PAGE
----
In 2019, as in previous years, millions of people will celebrate 9 May as Victory Day to commemorate the Soviet Union’s victory over Nazi Germany. This year’s festivities will be a rehearsal for the 75th anniversary next year, likely to be the biggest in the day’s history. However, it is probably no exaggeration to say that Victory Day is already the most widely observed military commemoration in the world today.
In the run-up to 9 May, the remembrance of Soviet victory is dominating public life in Russia, following a well-established pattern. News coverage of the anniversary is no less predictable. In the West, there will be ample reporting on central events such as the military parade on Red Square on 9 May. There will be reminders of pivotal episodes of the Nazi-Soviet war, such as the siege of Leningrad and the battles of Stalingrad and Berlin, and accounts of how they are being commemorated today. Inevitably, there will be observations on the crucial role of war memory for Russian national identity, and discussions of how that memory is being manipulated by the current political regime. In Russian online media, liberal authors will focus on some of the bizarre excesses of the festivities: fake war veterans, children made to wear Red Army uniforms, commemorative symbols used to advertise strip clubs or vodka brands. There will be much talk about how Russians have been brainwashed (and might now be coerced by punitive measures) into accepting a triumphalist narrative of the war, resulting in an inability to mourn the victims or face up to the crimes of the Soviet regime, and in continuing displays of aggression towards neighbouring countries. Conservative commentators, reaching a much wider audience, will angrily reject these allegations, branding the liberals as traitors bent on desecrating and falsifying the memory of the most monumental event in human history.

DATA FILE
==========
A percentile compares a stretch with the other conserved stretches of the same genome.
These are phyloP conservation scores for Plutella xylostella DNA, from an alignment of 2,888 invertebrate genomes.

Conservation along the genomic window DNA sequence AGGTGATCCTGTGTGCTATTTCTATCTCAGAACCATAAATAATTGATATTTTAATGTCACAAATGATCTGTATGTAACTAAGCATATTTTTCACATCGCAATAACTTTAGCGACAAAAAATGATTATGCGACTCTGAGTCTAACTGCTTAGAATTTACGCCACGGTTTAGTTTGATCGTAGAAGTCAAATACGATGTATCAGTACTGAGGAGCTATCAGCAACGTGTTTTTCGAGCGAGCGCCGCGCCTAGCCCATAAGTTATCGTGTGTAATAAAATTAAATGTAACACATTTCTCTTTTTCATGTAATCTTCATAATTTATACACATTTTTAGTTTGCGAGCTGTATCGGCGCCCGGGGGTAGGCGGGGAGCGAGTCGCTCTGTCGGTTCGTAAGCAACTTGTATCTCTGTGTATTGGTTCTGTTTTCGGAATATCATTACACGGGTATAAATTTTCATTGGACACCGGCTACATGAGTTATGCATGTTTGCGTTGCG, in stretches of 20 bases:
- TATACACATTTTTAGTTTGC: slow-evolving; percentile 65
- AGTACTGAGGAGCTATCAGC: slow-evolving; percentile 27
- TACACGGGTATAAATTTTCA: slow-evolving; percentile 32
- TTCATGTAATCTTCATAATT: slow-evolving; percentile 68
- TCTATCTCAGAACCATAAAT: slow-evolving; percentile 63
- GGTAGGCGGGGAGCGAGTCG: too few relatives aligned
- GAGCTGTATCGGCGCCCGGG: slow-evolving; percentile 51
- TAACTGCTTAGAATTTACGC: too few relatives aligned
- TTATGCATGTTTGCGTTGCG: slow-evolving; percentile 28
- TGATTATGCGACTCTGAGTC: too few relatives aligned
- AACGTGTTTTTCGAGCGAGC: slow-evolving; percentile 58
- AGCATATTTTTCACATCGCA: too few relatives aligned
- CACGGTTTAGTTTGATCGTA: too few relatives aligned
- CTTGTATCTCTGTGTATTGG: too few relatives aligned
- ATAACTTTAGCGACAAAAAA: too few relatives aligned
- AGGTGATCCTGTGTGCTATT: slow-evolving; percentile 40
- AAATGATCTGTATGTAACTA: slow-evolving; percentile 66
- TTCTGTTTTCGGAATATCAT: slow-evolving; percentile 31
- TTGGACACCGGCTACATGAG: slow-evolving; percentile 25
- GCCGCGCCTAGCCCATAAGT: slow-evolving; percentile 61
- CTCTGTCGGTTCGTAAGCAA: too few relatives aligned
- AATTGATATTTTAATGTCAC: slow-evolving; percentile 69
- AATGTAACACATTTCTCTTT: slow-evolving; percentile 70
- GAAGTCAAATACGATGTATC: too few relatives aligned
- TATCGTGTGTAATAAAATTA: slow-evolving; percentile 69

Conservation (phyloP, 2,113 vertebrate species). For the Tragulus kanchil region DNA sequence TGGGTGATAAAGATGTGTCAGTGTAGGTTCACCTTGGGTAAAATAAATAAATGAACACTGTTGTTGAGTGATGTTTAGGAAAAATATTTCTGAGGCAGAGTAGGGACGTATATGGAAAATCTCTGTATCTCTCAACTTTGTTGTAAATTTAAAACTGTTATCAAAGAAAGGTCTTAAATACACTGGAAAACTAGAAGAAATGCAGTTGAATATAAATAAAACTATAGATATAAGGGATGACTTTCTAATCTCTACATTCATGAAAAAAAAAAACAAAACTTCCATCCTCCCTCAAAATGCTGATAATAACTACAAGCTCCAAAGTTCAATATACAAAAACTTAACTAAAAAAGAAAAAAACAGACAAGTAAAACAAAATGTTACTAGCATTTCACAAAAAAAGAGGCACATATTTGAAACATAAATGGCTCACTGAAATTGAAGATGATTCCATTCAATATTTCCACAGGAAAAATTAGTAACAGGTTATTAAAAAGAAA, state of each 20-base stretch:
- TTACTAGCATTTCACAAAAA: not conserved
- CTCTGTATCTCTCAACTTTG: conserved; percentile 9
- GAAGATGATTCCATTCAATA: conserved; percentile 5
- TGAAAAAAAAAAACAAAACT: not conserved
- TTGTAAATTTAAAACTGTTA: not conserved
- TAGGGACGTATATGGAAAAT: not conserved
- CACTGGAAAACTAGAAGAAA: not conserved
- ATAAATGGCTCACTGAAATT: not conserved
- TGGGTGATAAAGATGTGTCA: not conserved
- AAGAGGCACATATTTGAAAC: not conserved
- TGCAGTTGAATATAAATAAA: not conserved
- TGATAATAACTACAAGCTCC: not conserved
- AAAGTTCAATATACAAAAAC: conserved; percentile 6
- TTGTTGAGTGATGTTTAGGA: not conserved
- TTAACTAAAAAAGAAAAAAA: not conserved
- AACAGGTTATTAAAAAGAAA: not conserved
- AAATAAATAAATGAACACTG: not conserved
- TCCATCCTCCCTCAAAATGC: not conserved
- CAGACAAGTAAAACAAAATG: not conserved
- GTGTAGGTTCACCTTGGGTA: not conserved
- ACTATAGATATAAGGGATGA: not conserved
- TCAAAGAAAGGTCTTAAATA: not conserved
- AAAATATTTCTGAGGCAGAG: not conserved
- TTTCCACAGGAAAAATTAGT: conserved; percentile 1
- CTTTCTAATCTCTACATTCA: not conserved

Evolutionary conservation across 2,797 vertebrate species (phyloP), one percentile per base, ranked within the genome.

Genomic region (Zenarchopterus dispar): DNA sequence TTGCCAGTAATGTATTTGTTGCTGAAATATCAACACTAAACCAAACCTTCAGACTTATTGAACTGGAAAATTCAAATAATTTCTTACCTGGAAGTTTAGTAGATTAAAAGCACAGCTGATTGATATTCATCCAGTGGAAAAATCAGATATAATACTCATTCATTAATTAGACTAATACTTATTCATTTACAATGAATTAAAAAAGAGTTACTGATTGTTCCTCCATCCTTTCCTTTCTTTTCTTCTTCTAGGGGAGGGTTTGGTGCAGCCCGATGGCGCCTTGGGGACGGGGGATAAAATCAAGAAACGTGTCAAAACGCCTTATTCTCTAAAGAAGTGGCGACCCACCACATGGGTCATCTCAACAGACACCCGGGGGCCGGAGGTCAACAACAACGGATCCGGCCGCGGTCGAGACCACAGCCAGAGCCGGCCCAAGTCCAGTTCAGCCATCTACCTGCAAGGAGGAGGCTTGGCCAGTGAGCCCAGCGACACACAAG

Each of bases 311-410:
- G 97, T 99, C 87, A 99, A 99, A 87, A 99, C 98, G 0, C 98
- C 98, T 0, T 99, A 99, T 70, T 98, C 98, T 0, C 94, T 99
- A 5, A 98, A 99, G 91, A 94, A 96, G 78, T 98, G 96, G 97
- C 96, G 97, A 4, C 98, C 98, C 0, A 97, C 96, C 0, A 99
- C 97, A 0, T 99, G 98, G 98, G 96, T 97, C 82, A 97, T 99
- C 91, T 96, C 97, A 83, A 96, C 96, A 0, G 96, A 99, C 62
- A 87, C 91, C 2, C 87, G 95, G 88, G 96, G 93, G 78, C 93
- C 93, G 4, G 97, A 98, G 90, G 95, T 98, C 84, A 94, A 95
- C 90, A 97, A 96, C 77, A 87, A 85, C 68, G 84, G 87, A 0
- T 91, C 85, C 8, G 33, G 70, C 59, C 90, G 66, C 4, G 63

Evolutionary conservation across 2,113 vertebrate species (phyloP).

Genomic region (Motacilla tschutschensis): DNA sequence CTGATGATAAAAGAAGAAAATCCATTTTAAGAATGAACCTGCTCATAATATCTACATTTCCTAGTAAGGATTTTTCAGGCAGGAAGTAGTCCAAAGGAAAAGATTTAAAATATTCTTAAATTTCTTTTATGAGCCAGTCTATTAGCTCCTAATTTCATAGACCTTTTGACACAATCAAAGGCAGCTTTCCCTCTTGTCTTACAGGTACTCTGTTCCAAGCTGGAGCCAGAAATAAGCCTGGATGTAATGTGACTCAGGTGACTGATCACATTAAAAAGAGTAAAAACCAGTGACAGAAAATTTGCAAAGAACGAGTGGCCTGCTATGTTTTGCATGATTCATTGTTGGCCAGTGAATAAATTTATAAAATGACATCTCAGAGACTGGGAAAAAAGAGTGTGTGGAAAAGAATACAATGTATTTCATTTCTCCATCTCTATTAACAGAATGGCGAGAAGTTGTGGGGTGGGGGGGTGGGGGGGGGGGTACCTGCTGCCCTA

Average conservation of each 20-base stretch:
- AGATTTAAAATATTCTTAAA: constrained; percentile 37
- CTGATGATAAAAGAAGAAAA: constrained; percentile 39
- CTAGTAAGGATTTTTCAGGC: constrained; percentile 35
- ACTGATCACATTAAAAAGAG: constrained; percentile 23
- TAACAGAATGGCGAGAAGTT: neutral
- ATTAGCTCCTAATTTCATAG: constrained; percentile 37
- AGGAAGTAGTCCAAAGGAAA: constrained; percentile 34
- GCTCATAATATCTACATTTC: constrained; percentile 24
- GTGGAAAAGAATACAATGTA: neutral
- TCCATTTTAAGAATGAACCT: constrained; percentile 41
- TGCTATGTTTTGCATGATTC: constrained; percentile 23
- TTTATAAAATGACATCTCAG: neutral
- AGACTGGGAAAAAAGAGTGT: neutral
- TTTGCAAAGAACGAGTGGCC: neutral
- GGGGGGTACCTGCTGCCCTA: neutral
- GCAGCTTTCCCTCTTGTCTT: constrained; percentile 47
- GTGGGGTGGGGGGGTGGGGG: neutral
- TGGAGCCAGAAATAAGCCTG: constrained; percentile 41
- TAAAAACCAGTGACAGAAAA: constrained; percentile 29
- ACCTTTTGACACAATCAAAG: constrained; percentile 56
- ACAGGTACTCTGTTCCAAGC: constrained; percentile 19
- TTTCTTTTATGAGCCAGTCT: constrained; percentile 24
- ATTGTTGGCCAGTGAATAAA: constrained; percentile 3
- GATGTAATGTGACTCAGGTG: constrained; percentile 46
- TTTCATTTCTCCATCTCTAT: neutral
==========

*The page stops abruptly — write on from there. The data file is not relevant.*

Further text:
Victory Day in Russia and beyond
As in previous years, many important dimensions of war commemoration will get lost in these debates on manipulation and Russian national pride. For one thing, Victory Day is much more than a parade. Virtually every town and village in Russia is organising celebrations, often around the ubiquitous war memorials. While many of these are planned by state institutions or carry an official stamp of approval, local organisers are typically active in organisations such as volunteer search units looking for unburied war dead, re-enactment clubs, local history associations or other commemorative groups. Often dismissed by critics as foot soldiers of the regime or co-opted by the administration into a narrative of patriotism, these groups are in fact highly diverse in character. They range from organisations that are fully integrated into the state apparatus to grassroots initiatives that see themselves as patriotic but may well clash with the state on issues ranging from the upkeep of military cemeteries to the freedom of assembly.
The very omnipresence of war commemoration in Russia means that many present-day conflicts—from Russia’s interventions in international politics to social hierarchies in remote villages—are articulated in the form of references to the war. In addition, the Russian state itself is far from monolithic, and state-sponsored initiatives cover a range from generic patriotism via an emphasis on military traditions all the way to Holocaust commemoration.
Moreover, few outside observers appreciate the extent to which the Soviet Union’s victory over Nazi Germany is now being celebrated by communities outside Russia, both in some former Soviet republics and as far afield as Berlin, Tel Aviv and Seattle. These celebrations are often written off by critics as stage-managed displays of a pro-Russian political attitude, or welcomed by Russian officials as healthy expressions of genuine gratitude. Both reactions gloss over the diverse motivations of local participants—mostly but by no means exclusively Russian speakers turned into expatriates by emigration or the breakup of the Soviet Union.